We come not to kick AGW in the ribs, but to bury it. 

Right -- if you're still clinging bitterly to anthropogenic global warming (AGW), unless you're Al Gore or someone else who's making a boatload of money off the scam, a  climate scientist really used to the gravy train of global warming research grants sluicing down or someone like poor addled dimwit Ellen Goodman, who called those of us who disputed global warming the moral equivalent of Holocaust deniers, here are five points for you to consider, then ask yourself if it might be time to quietly scrape the bumper sticker off the Prius until you're told what the new one should be:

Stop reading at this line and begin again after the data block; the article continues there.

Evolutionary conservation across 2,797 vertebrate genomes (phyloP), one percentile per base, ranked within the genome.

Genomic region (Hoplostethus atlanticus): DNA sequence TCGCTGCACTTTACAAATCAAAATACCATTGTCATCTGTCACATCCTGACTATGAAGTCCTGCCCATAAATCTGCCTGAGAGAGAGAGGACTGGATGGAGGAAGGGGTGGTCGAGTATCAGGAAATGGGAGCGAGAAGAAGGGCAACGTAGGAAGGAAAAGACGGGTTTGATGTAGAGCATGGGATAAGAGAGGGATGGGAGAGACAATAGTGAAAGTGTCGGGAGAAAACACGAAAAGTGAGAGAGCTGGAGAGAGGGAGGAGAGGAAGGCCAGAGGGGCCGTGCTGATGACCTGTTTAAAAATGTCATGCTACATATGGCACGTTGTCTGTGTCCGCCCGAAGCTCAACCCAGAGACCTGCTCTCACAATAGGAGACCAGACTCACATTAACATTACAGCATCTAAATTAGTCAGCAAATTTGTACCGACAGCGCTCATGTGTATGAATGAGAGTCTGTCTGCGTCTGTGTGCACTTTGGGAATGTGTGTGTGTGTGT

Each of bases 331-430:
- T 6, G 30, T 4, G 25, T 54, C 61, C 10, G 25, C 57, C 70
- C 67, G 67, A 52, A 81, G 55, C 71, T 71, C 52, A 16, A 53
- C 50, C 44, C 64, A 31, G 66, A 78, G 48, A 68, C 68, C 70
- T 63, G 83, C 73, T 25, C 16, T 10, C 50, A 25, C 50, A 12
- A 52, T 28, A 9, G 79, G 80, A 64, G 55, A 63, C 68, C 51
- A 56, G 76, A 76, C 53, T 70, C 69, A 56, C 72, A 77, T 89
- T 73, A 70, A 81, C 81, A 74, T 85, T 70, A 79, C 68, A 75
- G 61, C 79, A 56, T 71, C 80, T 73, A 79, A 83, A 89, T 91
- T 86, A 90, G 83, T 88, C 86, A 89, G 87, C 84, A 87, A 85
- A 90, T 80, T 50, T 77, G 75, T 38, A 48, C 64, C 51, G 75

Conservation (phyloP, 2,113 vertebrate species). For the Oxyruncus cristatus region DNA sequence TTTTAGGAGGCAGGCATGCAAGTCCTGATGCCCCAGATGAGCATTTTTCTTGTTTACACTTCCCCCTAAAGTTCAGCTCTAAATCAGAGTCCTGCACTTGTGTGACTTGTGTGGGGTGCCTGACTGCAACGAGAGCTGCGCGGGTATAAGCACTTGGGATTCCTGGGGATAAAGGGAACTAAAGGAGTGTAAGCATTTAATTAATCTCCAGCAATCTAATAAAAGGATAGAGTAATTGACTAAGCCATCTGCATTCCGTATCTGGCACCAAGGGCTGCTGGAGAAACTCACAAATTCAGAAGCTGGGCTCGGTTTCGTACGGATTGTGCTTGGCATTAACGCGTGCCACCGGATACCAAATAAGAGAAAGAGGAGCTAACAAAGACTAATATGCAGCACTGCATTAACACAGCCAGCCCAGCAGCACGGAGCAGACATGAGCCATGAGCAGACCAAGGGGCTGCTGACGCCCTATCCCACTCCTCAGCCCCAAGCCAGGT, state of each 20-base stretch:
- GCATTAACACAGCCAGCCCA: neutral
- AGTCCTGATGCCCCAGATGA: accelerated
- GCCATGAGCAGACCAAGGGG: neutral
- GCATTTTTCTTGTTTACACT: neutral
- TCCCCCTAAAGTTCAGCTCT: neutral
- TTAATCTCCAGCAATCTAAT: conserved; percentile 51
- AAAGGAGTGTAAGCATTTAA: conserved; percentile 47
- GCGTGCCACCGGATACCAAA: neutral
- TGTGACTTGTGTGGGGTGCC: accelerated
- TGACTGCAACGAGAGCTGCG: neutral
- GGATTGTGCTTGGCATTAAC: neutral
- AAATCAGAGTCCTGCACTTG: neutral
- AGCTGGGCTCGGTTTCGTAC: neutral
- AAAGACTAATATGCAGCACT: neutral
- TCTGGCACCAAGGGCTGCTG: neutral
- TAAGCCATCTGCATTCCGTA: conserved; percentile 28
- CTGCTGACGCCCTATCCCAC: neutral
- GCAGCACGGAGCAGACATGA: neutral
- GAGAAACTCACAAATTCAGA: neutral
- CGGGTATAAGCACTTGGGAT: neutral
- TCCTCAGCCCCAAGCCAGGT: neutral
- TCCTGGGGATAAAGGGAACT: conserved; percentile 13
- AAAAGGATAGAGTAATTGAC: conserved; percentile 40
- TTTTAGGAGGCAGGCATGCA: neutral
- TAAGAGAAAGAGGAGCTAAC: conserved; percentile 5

1. Um, How To Put This: It Isn't Actually, Well, Warming.

New temperature data from Britain's Met Office shows that temperatures haven't actually risen for, oh, the past 15 years or so. For the AGW crowd, this is what's known as "a problem."

"Based on readings from more than 30,000 measuring stations, the data was issued last week without fanfare by the Met Office and the University of East Anglia Climatic Research Unit. It confirms that the rising trend in world temperatures ended in 1997," the Daily Mail reports.

The hardcore warmenistas cling to the explanation that it's a "pause" in warming, and whistle bravely past the graveyard. But some are throwing in the towel. "We're now well into the second decade of the pause," Benny Peiser, director of the Global Warming Policy Foundation, told the Daily Mail. "If we don't see convincing evidence of global warming by 2015, it will start to become clear whether the models are bunk. And, if they are, the implications for some scientists could be very serious."